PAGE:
Date: 6/8/20 10:11 pm
From: David Bailey <davidcbaileyoregon...>
Subject: [obol] Re: Least Flycatcher Deschutes County -

I think an exact or near exact GPS point is appropriate for a point count
list, but is that how most people who report to ebird are conducting? If
the observer is traveling a quarter mile or two miles and the hotspot is
within that space traveled, is that not good enough? The answer of course
always depends on the goals of the research. In the case of ebird citizen
scientists merged with birding the goals of the research have not all been

David in Seaside, where there was a flock of waxing in a holly tree on
Necanicum today.

On Mon, Jun 8, 2020, 21:58 larspernorgren <larspernorgren...> wrote:

> My suggestion , if you want to generate useful data for science, is put
> in " new personal location"
> And never use a hot spot again. There is an opportunity to insert a name
> after the gps coordinates of this new personal location, so it need not be
> anonymous, generic, what have you. GPS coordinates inserted into the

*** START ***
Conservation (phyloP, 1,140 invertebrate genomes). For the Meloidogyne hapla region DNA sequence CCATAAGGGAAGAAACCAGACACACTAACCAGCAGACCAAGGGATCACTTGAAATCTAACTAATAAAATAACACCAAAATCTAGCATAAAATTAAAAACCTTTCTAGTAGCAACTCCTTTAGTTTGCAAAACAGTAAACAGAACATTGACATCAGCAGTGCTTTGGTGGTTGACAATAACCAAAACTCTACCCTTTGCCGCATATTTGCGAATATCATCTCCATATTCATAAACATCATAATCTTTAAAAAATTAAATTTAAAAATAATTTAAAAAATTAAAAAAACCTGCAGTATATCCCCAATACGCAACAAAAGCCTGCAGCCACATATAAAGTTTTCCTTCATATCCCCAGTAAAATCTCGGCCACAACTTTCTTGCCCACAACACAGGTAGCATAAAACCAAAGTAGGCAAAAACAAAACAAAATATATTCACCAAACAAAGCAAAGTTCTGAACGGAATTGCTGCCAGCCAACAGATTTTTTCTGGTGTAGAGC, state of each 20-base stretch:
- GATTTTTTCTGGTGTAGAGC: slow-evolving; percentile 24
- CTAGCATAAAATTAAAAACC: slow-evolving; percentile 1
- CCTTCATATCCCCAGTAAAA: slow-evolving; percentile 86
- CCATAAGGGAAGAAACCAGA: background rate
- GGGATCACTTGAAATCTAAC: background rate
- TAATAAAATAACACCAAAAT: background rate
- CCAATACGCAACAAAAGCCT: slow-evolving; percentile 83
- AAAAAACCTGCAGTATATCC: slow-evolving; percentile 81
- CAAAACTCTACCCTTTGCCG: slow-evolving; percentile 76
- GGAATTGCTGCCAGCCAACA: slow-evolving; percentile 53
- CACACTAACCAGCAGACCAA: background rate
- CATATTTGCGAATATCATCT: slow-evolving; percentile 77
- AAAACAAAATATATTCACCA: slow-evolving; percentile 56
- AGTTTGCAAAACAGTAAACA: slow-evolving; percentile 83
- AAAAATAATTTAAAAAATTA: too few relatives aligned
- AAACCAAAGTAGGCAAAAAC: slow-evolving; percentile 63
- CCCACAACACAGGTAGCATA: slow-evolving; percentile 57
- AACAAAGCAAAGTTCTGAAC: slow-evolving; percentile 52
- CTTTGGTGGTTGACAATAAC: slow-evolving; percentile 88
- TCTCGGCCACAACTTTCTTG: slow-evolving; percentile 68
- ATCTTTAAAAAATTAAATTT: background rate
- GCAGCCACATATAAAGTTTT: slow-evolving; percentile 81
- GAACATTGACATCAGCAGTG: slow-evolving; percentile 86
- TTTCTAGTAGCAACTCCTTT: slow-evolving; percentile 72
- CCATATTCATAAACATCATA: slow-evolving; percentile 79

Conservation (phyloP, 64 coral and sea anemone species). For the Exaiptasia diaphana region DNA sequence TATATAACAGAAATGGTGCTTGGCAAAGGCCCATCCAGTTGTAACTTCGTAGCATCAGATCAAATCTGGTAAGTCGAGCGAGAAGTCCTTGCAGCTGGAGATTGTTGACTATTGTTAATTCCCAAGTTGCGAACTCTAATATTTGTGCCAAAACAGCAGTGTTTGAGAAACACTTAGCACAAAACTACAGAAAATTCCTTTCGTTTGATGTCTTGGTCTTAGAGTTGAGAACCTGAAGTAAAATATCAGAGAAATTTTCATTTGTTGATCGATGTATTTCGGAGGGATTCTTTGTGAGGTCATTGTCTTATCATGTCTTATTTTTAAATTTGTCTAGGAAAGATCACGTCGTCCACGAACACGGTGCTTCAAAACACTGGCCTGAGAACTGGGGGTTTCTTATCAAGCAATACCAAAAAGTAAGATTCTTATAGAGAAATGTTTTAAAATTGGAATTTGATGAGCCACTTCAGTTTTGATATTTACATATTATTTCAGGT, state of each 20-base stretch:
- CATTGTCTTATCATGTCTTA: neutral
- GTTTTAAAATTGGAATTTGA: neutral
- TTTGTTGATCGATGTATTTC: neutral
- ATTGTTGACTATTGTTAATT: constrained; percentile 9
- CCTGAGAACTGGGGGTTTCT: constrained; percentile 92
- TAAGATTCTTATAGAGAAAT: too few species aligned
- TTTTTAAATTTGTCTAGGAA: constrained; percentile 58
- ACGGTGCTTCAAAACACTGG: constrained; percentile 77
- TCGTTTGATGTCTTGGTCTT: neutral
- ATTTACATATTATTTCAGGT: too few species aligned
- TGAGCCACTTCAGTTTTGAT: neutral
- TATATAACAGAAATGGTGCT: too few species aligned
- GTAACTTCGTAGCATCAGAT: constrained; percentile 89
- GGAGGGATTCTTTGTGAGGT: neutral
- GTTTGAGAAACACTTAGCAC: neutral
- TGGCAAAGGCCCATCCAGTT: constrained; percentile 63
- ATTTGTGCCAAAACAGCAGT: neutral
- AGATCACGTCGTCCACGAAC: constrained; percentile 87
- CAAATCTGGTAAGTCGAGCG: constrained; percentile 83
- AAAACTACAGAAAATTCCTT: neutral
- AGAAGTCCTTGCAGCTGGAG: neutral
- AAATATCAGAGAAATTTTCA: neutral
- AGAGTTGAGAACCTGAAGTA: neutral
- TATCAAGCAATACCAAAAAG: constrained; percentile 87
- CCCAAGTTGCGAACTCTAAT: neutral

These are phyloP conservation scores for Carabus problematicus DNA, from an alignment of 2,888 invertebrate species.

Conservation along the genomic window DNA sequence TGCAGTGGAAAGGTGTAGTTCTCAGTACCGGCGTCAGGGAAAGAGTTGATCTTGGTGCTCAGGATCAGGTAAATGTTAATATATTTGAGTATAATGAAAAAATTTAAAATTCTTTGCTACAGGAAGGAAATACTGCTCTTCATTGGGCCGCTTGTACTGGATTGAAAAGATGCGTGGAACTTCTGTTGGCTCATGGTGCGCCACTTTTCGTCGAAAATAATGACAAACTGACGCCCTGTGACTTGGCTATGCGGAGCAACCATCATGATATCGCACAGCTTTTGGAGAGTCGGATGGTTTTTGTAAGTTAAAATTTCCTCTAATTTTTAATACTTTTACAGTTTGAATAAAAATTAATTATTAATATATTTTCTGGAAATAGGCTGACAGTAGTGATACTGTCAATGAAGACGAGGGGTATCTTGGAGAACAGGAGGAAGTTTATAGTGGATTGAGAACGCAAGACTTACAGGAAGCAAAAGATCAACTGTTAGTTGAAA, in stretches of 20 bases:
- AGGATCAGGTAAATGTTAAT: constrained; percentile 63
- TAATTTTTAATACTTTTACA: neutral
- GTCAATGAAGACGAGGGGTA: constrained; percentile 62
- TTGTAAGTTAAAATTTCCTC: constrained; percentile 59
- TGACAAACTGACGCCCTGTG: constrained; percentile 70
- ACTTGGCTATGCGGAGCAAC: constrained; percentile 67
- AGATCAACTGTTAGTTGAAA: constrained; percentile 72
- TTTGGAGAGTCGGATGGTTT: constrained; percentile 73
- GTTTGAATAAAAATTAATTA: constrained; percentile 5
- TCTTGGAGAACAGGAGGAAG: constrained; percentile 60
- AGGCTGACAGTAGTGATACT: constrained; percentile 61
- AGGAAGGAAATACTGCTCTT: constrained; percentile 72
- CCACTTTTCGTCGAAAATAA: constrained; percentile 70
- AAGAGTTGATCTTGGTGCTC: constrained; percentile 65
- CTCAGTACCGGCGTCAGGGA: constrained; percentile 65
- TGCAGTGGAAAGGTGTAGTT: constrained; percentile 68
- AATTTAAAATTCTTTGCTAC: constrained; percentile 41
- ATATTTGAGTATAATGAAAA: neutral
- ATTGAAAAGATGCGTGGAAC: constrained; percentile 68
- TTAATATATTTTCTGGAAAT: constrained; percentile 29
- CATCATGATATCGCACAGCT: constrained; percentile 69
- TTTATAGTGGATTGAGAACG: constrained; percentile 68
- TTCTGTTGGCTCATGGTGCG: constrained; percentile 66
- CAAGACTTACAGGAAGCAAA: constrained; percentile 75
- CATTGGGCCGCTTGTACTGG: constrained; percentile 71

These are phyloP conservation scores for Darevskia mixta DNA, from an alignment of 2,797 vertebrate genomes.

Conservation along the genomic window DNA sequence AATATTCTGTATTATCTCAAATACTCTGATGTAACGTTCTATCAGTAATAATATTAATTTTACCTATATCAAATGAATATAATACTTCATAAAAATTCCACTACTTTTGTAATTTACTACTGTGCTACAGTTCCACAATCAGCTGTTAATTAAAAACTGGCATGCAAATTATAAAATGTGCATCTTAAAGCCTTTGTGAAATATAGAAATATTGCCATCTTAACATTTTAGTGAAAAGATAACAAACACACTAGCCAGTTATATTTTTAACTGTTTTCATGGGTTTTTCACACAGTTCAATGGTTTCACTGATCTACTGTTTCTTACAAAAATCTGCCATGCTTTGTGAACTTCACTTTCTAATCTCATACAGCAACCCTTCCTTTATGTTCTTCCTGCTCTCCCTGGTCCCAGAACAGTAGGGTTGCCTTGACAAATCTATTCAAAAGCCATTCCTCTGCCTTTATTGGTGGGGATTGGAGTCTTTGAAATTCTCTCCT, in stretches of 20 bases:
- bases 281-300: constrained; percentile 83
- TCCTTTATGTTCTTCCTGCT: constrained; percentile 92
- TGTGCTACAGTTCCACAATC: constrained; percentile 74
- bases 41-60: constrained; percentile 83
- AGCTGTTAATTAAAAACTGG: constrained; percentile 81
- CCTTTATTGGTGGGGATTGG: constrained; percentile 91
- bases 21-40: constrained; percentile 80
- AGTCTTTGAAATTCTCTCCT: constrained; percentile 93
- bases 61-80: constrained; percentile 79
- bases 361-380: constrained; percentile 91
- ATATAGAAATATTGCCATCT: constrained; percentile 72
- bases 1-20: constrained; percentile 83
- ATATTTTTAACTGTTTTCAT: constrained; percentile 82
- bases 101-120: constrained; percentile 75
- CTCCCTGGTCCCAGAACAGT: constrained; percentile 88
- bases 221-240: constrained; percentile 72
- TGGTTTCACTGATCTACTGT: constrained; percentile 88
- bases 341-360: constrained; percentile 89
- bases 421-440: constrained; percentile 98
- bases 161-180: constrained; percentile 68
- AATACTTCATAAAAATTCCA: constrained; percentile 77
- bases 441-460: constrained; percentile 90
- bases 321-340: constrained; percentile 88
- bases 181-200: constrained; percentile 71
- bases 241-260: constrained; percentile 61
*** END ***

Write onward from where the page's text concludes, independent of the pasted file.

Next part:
> comment section at the end of the list are a nightmare to convert to a pin
> drop. Researchers rarely refer to those notes. Paul Adamus recently
> mentioned the standard codes offered---"flyover""nesting" what have you .
> Using these standard codes in the same line as the species they reference
> is quite useful to a researcher. Putting them in the comments section means
> they will probably never be read.
> Sent from my Verizon, Samsung Galaxy smartphone
> -------- Original message --------
> From: Tom Crabtree <tc...>
> Date: 6/8/20 9:25 PM (GMT-08:00)
> To: <COBOL...>, 'OBOL Oregon Birders Online' <obol...>
> Subject: [obol] Least Flycatcher Deschutes County -
> Ebird users – if you have birded in the area for the Least Flycatcher
> currently in Deschutes County, there is now a hotspot for Upper Indian Ford
> Creek. Please use this for your Ebird lists for this area. If you are
> contemplating looking for it, it has apparently moved upstream another ¼
> mile or thereabouts. Here are alternate directions:
> If you want quick access, don’t turn onto 305. Stay on the main road, park
> at the gate and walk downstream from there a couple hundred yards. If you
> do start at the end of the 305/306 access you’ll be rewarded with plenty of
> other good birds, though. This area is still Upper Indian Ford Creek.
> Tom Crabtree, Bend

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